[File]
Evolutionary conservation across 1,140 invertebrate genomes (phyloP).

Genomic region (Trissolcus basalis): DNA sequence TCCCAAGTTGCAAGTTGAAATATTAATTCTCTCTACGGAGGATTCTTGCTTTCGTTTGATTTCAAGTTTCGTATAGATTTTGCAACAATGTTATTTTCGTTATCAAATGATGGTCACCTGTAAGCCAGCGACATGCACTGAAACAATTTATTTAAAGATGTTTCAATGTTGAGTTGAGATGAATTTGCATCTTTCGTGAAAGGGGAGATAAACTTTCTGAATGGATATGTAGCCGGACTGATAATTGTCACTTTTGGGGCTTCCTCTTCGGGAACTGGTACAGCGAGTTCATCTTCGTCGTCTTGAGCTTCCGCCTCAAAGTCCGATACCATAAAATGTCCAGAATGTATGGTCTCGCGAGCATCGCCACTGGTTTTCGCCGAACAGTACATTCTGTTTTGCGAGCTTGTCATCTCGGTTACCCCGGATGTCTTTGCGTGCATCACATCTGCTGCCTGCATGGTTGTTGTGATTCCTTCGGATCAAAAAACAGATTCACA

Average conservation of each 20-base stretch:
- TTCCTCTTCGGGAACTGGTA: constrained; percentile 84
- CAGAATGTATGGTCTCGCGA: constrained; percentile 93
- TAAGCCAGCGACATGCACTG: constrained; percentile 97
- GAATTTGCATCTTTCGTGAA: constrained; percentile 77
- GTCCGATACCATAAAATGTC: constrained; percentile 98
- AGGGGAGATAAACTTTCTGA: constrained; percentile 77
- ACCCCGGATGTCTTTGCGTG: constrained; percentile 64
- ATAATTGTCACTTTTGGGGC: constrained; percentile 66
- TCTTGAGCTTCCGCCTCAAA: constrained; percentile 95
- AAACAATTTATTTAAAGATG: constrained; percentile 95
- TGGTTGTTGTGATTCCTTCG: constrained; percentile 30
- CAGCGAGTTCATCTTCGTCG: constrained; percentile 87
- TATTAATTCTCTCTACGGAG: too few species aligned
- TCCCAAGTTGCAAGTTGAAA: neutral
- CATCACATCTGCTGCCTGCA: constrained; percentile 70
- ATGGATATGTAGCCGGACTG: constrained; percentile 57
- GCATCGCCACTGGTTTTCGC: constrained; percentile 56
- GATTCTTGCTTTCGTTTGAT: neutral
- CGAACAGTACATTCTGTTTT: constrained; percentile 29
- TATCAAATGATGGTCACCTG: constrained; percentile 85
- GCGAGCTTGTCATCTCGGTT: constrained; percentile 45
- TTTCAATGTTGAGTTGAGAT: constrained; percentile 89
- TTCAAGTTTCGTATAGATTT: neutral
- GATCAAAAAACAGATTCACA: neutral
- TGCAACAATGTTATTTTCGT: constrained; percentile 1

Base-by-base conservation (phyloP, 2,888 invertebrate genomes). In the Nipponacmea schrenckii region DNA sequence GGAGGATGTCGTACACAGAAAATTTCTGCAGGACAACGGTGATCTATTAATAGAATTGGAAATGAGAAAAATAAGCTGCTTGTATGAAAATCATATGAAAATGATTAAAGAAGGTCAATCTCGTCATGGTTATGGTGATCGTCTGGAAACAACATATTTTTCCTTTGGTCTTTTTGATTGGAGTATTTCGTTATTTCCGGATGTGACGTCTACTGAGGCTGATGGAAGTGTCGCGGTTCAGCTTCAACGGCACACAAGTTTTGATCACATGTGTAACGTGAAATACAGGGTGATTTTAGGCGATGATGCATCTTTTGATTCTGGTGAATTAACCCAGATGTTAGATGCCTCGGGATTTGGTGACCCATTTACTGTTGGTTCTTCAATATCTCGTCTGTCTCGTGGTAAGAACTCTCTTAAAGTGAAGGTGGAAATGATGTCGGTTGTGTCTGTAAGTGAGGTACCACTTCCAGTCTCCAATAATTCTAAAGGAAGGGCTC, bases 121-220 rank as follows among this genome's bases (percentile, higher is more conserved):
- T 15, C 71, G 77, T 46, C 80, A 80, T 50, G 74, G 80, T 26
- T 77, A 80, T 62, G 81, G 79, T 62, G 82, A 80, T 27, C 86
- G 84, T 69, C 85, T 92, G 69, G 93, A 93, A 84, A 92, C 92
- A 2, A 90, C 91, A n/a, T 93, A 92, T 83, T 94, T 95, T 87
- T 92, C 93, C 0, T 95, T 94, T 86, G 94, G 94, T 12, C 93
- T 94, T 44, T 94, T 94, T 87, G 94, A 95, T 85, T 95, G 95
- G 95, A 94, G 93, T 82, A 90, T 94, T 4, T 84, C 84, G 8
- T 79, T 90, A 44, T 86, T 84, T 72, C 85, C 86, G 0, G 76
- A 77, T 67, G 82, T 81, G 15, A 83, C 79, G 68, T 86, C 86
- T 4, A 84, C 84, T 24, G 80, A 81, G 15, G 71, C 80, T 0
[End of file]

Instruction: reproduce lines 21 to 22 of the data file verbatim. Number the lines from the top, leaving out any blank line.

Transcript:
- GATTCTTGCTTTCGTTTGAT: neutral
- CGAACAGTACATTCTGTTTT: constrained; percentile 29